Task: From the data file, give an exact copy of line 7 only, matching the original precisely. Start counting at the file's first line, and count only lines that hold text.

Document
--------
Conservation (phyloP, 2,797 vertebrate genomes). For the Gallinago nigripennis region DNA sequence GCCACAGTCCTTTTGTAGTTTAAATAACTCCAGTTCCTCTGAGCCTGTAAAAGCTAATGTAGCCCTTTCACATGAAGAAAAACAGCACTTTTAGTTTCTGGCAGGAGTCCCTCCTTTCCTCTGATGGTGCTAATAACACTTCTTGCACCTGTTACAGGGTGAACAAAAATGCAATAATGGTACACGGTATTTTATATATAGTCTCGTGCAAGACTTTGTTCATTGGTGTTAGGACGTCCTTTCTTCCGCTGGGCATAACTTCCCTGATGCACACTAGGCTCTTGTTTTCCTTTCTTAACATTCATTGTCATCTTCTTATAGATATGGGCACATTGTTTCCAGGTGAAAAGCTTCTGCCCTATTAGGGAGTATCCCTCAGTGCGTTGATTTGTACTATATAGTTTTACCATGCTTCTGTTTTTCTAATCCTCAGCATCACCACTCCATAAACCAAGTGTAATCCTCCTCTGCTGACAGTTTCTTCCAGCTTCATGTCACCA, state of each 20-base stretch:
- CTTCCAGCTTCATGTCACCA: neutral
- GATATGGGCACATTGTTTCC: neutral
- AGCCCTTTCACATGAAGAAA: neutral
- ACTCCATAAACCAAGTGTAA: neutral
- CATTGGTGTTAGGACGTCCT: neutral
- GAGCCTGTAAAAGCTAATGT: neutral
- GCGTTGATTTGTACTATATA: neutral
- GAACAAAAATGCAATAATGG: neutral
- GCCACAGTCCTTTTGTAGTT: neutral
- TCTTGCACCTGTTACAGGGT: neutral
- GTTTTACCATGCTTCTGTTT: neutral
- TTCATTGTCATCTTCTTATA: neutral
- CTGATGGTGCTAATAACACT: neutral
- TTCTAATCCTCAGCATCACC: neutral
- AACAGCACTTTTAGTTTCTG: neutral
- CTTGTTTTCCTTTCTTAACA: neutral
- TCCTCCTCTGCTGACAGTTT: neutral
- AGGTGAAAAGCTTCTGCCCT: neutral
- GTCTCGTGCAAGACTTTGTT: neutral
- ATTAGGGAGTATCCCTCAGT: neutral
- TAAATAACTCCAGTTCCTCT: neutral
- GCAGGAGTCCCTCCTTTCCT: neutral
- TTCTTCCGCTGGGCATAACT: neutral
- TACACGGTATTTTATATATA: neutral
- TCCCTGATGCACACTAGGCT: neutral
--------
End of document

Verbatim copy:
- GAGCCTGTAAAAGCTAATGT: neutral